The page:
1. I think it would be better to subdivide your Pro and Prosumer categories into “creative” and production users….

      Prosumers primarily consist of low/no budget indy film (doc & drama) and wedding/event videographers. They were primarily using Adobe & FCP (with some Avid & a sprinkling other minor players) This can easily be divided into creative and not-so-creative users. The creatives in this catogory tend to be the Dramatic (and some doc) filmmakers.

      Profesional editors, primarily Avid, Autodesk (Discreet) and FCP users with a smattering of Adobe can also be broken down into Creative and not so creative. The producers who grind out several reality TV series that were featured in an Avid press release last week that would be excellent examples of the latter.

      In both cases, those most interested in just getting the (post) job done and are not so concerned about the creative aspect, are more likely (now) to pick Adobe, Avid (and the old FCP) over FCPX (and/or Discreet)

      You simply can’t categorize FCPX users as more or less profesional than Adobe or Avid they all span both catagories. It has more to do with if you are willing to take on a new, different and very creative ways to edit.

  6. ‘‘I may be more optimistic then others by nature, but after learning FCPX in it’s current state, I’m more excited about future potential of the application then I am concerned with it’s current shortfalls.”

    It’s THAN!! . These guys must have gone to school in California.

  7. I like my Mac Pro and I enjoy FCPX for what it is. For my pro video work I’ve switched to Premiere on a hefty Windows workstation. Best of both worlds.

  8. Apple dropping support for creative professions would be a huge mistake.

    Although this tiny market segment and doesn’t make huge tangible profits, it has huge intangible benefits of making Apple “cool”.

    Apple dropping pro video and pro music support would be first step to uncool.

    1. At one time only lawyers & F500s had “Wang Word Processors”.

      At one time 3D CAD was done on SGI workstations with software and the package was way over 6 figures!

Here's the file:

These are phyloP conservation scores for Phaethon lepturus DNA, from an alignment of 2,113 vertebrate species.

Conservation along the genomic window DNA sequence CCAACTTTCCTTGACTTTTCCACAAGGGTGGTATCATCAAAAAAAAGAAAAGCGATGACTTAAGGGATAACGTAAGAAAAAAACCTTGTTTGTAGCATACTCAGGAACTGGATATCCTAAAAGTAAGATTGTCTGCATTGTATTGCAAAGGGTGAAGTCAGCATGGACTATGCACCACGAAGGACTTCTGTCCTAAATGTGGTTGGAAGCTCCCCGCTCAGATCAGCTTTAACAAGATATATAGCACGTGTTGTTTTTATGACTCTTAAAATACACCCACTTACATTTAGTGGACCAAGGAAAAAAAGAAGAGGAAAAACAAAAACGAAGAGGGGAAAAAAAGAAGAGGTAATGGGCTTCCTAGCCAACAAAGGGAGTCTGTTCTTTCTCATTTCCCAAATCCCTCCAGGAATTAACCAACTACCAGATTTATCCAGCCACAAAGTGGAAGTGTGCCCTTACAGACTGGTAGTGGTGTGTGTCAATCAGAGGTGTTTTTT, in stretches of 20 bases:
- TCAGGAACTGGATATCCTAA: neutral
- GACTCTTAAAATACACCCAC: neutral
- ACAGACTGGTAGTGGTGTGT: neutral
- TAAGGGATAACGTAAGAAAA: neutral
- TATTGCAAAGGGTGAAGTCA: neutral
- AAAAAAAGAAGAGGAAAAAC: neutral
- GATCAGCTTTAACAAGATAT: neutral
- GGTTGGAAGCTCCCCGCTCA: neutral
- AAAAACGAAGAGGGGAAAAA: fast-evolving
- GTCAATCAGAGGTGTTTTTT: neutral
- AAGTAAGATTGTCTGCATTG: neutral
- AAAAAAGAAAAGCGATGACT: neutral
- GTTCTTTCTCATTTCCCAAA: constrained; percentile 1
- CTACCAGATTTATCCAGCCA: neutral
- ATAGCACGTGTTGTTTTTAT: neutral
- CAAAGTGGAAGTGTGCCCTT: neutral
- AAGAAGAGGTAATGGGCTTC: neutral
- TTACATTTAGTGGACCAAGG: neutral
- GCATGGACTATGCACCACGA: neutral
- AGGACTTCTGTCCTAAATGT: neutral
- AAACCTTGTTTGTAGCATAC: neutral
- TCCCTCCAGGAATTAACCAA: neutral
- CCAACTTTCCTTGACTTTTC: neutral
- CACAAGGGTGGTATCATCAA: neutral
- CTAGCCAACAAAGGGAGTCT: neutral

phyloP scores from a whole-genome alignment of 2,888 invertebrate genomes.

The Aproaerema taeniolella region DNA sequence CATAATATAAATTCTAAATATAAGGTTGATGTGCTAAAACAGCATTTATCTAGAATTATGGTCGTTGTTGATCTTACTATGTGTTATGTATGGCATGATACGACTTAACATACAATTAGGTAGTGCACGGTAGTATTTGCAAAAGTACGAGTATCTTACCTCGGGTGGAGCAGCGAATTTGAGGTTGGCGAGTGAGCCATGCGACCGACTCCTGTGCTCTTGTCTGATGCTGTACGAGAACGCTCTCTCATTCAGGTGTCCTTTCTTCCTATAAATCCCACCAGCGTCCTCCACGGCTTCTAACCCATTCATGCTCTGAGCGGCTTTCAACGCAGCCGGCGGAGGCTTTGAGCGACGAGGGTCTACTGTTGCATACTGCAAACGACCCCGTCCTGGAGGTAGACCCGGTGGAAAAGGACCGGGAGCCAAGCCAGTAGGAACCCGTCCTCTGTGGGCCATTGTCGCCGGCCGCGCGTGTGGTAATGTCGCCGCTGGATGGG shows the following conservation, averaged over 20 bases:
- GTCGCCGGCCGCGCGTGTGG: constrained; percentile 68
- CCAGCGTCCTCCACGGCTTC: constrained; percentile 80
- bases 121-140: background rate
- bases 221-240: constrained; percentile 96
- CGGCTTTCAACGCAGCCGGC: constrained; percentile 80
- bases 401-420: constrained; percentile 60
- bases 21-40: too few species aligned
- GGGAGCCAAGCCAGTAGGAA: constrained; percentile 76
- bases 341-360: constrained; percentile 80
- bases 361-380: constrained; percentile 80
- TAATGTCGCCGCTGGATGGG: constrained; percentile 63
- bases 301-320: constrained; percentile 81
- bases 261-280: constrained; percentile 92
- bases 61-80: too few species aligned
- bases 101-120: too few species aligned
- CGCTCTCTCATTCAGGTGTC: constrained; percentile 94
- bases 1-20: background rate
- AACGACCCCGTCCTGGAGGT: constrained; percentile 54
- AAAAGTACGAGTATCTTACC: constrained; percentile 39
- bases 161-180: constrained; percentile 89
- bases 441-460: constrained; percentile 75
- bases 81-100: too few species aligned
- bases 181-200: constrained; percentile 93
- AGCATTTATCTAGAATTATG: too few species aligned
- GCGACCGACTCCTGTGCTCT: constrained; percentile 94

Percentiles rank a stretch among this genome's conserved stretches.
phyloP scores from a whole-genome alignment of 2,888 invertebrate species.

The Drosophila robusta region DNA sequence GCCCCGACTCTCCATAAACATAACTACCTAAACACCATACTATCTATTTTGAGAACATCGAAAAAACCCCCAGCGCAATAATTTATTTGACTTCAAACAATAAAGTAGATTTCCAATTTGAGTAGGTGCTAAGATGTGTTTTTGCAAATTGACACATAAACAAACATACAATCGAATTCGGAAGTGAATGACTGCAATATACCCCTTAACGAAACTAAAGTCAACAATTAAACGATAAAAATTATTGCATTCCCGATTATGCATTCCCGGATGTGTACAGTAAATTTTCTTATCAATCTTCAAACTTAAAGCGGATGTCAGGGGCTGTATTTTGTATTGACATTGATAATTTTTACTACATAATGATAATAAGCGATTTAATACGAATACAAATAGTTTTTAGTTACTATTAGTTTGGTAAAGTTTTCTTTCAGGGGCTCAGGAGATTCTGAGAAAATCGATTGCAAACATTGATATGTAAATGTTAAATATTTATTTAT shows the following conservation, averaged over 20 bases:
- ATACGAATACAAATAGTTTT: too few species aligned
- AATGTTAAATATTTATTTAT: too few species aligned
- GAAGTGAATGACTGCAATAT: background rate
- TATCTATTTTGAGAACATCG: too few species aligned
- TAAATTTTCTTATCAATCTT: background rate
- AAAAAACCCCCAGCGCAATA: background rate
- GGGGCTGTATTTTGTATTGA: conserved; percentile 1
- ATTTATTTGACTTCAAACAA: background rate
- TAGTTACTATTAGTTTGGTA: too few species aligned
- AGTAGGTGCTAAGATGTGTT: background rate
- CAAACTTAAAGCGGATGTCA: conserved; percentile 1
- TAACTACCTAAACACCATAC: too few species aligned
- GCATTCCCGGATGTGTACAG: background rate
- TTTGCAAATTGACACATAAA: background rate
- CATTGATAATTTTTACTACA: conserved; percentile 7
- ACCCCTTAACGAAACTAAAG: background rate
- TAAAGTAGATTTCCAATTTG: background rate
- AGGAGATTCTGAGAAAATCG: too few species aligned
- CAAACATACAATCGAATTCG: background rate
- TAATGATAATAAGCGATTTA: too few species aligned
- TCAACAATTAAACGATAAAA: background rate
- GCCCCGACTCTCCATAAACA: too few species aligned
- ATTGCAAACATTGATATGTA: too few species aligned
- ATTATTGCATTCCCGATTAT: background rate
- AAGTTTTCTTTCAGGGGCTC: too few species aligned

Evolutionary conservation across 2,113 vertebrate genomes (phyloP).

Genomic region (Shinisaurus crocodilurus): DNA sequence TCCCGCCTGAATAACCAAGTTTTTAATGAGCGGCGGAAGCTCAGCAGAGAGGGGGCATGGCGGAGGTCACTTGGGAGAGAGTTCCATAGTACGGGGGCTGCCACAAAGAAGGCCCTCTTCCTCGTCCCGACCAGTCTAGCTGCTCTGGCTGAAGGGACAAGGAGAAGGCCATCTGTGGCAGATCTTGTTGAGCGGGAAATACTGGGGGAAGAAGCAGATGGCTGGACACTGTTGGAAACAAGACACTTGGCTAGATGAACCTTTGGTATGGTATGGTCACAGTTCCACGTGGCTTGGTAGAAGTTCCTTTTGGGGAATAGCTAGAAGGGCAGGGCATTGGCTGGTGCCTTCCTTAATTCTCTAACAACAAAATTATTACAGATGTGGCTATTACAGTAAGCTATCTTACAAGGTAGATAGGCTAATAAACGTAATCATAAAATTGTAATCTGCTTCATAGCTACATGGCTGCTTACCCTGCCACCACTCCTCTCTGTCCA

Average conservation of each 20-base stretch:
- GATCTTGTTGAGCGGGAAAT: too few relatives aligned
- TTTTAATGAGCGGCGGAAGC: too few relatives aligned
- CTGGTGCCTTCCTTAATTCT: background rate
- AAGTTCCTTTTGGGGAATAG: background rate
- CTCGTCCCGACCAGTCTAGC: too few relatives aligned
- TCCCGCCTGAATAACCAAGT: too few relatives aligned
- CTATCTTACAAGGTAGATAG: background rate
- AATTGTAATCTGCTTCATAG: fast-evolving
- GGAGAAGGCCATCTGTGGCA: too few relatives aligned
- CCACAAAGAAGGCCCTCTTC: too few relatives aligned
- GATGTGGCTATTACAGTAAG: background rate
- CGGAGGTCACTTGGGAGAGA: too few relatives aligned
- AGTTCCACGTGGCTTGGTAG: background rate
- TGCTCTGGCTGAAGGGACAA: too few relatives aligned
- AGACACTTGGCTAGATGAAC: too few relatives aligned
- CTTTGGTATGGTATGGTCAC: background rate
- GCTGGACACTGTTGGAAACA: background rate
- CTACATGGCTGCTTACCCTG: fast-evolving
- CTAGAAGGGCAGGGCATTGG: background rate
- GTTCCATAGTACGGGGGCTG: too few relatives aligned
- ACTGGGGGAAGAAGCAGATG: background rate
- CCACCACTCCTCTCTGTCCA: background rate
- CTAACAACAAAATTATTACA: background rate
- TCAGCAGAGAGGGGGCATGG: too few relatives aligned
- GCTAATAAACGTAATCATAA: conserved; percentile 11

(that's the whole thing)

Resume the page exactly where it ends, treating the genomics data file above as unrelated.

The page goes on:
At one time video prep was that same high price.

      Even the car makers that don’t race their cars watch every nut and bolt used in race cars of all types for the clues as to how they can improve their future cars.

      Apple knows this. They need to act on it.

      1. Uh BOC, SGI was almost never used in CAD workstations (about the only place they even got close was GIS/mapping)
        You main workstation CAD vendors were(are) Dassualt (Catia), Intergraph, Pro/E, SolidWorks and on the low end of the workstation list Autodesk and none of the ever had much (or any) share on Silicon Graphics workstations.

        SGI killed it’s self by first burying it’s head in the sand (reliance o the past and little forward thinking) and then by making stupid decision after stupid decision in a reactionary manor.
        There are plenty of examples of that in the market today, but really what apple did with FCPX is almost the complete opposite of what SGI did so it is a poor metaphor.

  9. My biggest fear of this is that people will start looking at Apple the way Steve did with MS. Once you get too big and the bean counters take over from the creative people (i.e. that making money is the sole interest), then you’ve hit the top and it is all downhill from there (he implied S. Ballmer and MS at the time).

    Please Tim, do not go down that route. Dropping support for the creative crowd to sell watered down stuff for tweeners may make accounting sens, nonetheless, I doubt you will lose $$$ supporting this legacy segment. However, if not, you stand to lose something much bigger….Steve’s image of Apple.

    1. “Steve’s image of Apple” was consumer-oriented, not high-end professional-oriented. After all, the Mac was “the computer for the rest of us”. The vast majority of innovations since he came back, starting with the iMac, were consumer-oriented. Seen against the backdrop of all the “i-products”, FCP is an exception to a pretty clear rule.

      Face it, Buster: this is “Steve’s image”.

      ——RM

      1. You bring up some good points, however I think it ignores the fact that Steve pushed Apple into high end graphics (PIXAR) and pushing the Mac Pro as the world most powerful computer (I loved those burning intel commercials). Perhaps it was the Hollywood ‘flash’ that he likes but these things were not for the bulk ofg the consumers you mentioned.

        In anycase, my main fear still remains. I worry that Apple will become interested in profit only and land take the consumer for granted.